We noticed that the local children at the maritime museum were proud to display their interest and their knowledge but the kids at the Gull Wings Children’s Museum didn’t care to do that. They were too busy engrossed in their own world and oblivious that Oxnard does such a poor job of supporting this perfect little place for the world of children. This children’s museum must be the Cinderella of museums yet is a must see if you are here with your family. It’s a modest building leased for a dollar a year around the corner from the splendid Carnegie Museum. It opened in 1987 funded by a small group of educators which is probably why it is so perfect for kids. It is conveniently just off Highway 101 so it could be a destination in itself if only it had more city support [those comments are ours from hanging around little Oxnard as tourists trying to find what the attractions are. We did not hear such comments from the museum staff.]
It has a touch tank but you expect that in a hands-on museum. The resident iguana is called Frankenstein and obviously has a thing for Mandy Lira, our guide. She goes into its cage and explains as she greets it, “I first came to this museum, the only children’s museum in Ventura County, in a school visit when I was 5 years old. Now I have 3 children — and 3 animal babies: an English bulldog, a pug and Frankenstein aged 18 months.” Asked about the museum’s mission she replies, “We’re here to provide experiences which excite the senses and inspire young minds to ask questions.” The first experience we notice is that of being in a doctor’s examining room where a doll has been created that shows the body’s interior when the child pulls back Velcro layers. The space is quite authentic even showing brain CT scans – and a chest X-Ray that is not displayed the wrong way round as so often Hollywood does in its movies.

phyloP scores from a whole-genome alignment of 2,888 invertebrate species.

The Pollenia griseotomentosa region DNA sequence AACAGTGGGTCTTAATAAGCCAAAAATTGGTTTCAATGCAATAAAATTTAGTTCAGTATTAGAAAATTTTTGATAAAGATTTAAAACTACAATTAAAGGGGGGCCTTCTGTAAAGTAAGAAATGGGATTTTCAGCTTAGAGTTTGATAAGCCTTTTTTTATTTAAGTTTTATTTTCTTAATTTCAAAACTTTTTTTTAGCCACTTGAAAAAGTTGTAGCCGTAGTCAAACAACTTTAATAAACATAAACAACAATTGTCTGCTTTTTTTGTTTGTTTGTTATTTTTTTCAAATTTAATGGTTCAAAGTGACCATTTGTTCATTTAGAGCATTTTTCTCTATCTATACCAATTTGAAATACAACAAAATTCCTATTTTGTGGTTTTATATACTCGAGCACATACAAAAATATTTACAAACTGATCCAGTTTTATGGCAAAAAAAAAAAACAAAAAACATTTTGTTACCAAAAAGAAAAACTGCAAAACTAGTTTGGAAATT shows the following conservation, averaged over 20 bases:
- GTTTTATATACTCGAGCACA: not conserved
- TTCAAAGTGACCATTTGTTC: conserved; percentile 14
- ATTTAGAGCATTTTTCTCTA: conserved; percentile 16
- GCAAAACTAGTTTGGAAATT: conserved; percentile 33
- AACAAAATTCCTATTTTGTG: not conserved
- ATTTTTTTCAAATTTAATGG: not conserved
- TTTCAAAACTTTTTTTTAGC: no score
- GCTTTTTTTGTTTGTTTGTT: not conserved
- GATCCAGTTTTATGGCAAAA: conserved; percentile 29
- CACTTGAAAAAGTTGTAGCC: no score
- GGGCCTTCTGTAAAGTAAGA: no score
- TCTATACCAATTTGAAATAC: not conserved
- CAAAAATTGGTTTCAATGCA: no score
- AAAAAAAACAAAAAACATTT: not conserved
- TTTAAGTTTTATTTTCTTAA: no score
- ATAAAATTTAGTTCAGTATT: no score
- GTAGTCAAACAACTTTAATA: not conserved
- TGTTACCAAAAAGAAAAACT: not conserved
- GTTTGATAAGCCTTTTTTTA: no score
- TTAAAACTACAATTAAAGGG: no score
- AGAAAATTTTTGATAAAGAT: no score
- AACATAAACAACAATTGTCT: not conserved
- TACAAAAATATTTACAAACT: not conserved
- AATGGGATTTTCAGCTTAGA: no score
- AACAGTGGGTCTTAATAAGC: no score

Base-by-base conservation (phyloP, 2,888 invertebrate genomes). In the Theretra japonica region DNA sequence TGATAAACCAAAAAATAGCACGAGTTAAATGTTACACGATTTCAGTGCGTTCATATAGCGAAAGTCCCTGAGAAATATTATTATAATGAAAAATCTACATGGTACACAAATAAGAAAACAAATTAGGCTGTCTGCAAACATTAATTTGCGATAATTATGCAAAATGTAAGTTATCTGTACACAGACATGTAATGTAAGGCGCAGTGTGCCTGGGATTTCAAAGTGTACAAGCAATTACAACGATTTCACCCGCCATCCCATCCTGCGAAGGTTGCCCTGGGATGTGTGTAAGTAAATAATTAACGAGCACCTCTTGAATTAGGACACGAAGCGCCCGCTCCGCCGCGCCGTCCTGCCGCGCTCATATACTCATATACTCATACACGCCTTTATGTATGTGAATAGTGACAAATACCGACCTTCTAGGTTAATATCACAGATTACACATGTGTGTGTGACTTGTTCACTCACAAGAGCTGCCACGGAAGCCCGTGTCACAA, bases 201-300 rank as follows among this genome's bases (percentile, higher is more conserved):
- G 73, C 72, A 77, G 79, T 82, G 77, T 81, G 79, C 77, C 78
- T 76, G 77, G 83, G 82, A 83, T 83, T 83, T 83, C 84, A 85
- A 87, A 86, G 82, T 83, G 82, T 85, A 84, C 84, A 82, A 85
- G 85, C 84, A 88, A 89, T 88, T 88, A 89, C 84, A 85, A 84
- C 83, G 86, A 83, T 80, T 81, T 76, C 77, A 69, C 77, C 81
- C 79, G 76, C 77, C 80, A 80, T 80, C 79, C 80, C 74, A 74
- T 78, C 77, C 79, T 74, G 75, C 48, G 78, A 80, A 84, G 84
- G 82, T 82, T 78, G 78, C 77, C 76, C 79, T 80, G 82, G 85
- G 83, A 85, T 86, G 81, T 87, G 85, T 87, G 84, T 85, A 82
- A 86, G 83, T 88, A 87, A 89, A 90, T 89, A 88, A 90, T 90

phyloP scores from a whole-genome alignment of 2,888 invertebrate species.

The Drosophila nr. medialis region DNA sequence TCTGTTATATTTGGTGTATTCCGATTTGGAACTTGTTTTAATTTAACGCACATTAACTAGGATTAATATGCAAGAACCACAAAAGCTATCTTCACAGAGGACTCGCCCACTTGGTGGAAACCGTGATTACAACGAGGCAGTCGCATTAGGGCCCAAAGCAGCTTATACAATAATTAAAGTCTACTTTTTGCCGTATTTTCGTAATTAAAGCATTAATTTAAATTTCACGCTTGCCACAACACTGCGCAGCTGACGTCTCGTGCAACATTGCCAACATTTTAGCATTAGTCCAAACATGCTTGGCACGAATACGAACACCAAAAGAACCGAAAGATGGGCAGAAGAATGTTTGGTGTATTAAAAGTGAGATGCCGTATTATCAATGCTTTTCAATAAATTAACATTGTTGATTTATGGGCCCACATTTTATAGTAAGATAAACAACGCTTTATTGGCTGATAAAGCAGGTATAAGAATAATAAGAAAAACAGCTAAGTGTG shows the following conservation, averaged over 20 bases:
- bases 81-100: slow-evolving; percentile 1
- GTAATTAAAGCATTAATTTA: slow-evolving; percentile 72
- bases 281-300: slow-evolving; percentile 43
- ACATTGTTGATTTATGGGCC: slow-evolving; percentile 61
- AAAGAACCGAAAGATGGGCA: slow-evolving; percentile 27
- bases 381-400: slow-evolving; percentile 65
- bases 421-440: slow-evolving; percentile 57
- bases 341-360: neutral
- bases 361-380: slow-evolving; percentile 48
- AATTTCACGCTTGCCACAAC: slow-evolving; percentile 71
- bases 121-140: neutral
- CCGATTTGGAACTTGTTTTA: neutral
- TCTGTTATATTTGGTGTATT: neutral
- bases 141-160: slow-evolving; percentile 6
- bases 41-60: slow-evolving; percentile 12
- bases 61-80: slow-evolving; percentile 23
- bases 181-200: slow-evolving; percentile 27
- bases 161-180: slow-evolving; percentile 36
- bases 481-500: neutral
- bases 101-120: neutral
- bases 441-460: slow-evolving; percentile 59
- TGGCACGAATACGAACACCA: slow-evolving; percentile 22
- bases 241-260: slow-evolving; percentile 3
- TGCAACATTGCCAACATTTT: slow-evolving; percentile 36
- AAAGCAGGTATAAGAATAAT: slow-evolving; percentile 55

Experiences for the child can include blasting off in the Orion Spacecraft and walking on the Moon up high — or, down low, digging for fossils at a paleontological site and making fossil rubbings. Or playing at being a “first responder” while wearing a firefighter’s uniform or being an EMT in the back of an ambulance. (Insert: Frankenstein checking it all out). Bottom image. Mandy Lira and “the other Amanda” Ms. Hofmann-Handy, the executive director, smile for our photograph on hearing our remark, “This museum makes us want to be kids again!”